During the COVID-19 pandemic, teachers had to make sudden adjustments. With technology being as strong as it is, remote education was heavily relied upon while safety measures were taken due to the coronavirus. The United States was on lockdown and there needed to be an effective way for students to get the proper schooling needed at a young age in order to develop skills to survive and thrive in the real world as adults. Under these unforeseen circumstances, teachers were tasked with adapting. It proved to be extremely difficult for those who weren’t tech-savvy. Here are three ways you can use technology effectively to teach your students how to read.
Use Tools To Your Advantage
There are many tech tools that you can use that will help your students learn how to read. There’s Whooo’s Reading, which makes it a goal to encourage students to read more. The social platform also gives students a chance to discuss the books they’re reading with ease. Books That Grow is also available for students of all reading levels. The adaptive texts make it even easier on the teacher as it’ll adjust to the performance of the students. Other tools such as Imagine Learning may also come in handy.
Data Is Your Friend
If you feel as if your lessons aren’t bringing out the best in your students, don’t be so hard on yourself. Instead, look at what the data says so you can improve your lessons. It’s important to try something new in this era of technology. In fact, students who learned from Teach For America were able to learn more math according to a survey (via The Atlantic). At the time, some were skeptical about just how effective Teach For America could be but it just goes to show that sometimes trying something new isn’t so bad. This is why data is important because you have a solid idea of what works and what doesn’t.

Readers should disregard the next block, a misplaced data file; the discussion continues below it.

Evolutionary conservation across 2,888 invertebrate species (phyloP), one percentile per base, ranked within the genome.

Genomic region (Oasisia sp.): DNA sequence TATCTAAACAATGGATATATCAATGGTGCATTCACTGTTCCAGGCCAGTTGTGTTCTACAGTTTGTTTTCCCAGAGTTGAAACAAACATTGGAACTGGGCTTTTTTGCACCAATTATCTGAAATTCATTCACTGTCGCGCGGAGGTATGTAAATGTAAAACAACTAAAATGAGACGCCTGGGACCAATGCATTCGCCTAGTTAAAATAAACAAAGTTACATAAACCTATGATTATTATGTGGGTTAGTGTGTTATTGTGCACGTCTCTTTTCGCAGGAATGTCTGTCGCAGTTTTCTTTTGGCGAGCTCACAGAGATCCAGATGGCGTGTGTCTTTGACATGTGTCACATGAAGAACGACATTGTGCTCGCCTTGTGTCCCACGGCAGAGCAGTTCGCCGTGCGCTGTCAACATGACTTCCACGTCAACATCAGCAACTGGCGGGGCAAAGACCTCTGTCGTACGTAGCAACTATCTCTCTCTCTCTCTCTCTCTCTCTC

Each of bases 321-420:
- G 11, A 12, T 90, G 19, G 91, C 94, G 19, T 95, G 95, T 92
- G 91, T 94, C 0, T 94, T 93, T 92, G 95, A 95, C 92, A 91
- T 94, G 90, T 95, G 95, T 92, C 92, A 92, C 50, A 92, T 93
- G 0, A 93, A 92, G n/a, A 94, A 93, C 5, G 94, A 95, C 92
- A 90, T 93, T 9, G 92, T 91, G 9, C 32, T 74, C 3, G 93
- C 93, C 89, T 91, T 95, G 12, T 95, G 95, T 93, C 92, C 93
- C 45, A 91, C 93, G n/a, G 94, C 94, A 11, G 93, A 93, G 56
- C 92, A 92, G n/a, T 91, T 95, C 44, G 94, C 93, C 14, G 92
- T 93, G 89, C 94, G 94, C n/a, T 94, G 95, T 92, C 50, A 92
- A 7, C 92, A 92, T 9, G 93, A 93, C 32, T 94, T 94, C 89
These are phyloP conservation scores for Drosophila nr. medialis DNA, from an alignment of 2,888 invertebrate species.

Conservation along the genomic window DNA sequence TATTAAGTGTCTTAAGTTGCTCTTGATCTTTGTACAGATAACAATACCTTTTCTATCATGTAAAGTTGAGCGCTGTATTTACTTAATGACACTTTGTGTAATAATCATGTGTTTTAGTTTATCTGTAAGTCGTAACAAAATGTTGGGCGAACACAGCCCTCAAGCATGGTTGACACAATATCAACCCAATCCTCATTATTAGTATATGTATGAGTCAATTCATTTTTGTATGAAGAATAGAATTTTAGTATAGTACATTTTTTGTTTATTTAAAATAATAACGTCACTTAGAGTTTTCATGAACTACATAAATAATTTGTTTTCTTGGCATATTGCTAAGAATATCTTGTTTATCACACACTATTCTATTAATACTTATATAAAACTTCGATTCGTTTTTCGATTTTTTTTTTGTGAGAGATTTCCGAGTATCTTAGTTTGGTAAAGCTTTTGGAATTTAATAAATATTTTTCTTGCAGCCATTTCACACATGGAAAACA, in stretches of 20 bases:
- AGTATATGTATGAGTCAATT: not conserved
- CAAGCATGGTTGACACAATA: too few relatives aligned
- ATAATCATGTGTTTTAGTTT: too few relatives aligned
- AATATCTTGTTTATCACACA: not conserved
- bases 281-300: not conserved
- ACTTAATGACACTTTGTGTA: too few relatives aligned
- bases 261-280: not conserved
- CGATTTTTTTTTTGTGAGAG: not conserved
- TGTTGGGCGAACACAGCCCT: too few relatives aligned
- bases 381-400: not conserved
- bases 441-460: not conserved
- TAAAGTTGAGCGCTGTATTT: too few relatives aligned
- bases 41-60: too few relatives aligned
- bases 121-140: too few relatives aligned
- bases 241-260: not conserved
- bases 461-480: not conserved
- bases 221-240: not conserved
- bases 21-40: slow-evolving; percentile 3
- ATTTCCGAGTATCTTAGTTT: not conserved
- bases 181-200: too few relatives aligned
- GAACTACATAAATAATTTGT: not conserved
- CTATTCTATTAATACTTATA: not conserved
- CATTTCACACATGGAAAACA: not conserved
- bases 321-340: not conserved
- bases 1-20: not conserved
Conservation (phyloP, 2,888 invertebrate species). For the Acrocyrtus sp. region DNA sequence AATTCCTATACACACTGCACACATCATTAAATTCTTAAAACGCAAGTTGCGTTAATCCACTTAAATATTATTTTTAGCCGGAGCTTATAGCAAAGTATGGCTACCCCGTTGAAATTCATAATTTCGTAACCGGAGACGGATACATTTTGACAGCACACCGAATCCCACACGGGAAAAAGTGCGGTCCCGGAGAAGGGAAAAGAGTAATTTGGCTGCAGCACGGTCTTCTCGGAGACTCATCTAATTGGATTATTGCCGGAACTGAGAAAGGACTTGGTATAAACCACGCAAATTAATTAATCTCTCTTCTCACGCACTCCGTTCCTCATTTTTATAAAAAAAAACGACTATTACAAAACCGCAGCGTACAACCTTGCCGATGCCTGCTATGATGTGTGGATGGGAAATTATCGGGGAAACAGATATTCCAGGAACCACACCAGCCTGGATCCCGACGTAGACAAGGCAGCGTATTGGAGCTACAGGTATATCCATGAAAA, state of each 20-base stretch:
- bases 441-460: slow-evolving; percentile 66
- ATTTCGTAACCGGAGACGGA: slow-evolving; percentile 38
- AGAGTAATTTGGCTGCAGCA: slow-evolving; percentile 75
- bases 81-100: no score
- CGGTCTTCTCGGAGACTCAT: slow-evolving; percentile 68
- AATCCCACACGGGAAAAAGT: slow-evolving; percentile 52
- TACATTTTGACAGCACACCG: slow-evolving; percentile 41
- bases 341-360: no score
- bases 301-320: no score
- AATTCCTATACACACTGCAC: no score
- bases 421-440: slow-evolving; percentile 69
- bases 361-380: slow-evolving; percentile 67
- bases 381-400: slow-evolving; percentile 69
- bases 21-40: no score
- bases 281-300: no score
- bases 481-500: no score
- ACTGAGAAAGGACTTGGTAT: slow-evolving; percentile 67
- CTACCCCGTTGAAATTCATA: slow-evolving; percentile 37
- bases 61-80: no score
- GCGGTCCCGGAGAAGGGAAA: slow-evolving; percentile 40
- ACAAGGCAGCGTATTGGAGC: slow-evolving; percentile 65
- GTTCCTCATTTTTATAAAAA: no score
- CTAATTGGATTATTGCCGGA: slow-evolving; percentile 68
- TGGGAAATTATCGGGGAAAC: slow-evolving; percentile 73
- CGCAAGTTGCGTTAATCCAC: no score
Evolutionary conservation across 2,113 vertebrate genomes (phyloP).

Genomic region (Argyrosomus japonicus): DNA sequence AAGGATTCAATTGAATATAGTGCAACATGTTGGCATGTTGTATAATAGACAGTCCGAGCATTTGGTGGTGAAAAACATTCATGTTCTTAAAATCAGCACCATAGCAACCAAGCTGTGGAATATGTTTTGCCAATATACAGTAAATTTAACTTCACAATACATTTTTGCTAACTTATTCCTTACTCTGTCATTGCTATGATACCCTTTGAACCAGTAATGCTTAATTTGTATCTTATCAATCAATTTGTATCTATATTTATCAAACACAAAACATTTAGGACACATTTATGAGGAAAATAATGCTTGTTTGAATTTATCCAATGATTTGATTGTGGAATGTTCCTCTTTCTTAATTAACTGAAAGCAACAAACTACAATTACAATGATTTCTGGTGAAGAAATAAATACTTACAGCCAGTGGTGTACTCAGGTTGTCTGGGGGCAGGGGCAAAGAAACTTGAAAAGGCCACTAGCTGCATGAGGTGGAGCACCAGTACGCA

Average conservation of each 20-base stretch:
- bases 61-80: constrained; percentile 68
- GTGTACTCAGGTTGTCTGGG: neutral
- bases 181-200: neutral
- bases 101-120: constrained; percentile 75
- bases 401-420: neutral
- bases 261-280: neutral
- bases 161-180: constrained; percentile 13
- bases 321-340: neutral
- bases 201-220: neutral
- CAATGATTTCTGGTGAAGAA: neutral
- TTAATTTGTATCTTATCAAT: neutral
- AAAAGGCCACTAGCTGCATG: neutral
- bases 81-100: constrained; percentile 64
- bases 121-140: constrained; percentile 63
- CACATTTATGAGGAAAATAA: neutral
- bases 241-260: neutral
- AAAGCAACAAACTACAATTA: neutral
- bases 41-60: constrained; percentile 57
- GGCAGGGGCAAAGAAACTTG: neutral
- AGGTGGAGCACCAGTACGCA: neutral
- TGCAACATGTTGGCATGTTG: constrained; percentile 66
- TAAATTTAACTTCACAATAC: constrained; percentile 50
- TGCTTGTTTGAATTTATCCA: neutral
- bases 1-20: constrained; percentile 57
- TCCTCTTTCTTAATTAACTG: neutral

Students who struggle with reading texts likely fare better when listening to someone else read. Utilizing text-to-speech can be a great way to get your students to find more success with reading. If students can listen to what is being read, while looking at the text, they could develop stronger reading skills. Think of it like training wheels on a bike. Eventually, the training wheels come off. One solid program for text-to-speech is NaturalReader. Teachers can upload texts and documents on the tools and send them to their students.
Teachers shouldn’t shy away from technology even if they aren’t savvy with its tools. In fact, it should be embraced. Your students live in a world where technology is king. They may already know more about tech than you do. Meet them in the middle at the very least since tech will become a massive part of their future. If you can use the tools mentioned to your advantage, you may even surprise yourself with how effective your lessons will eventually become.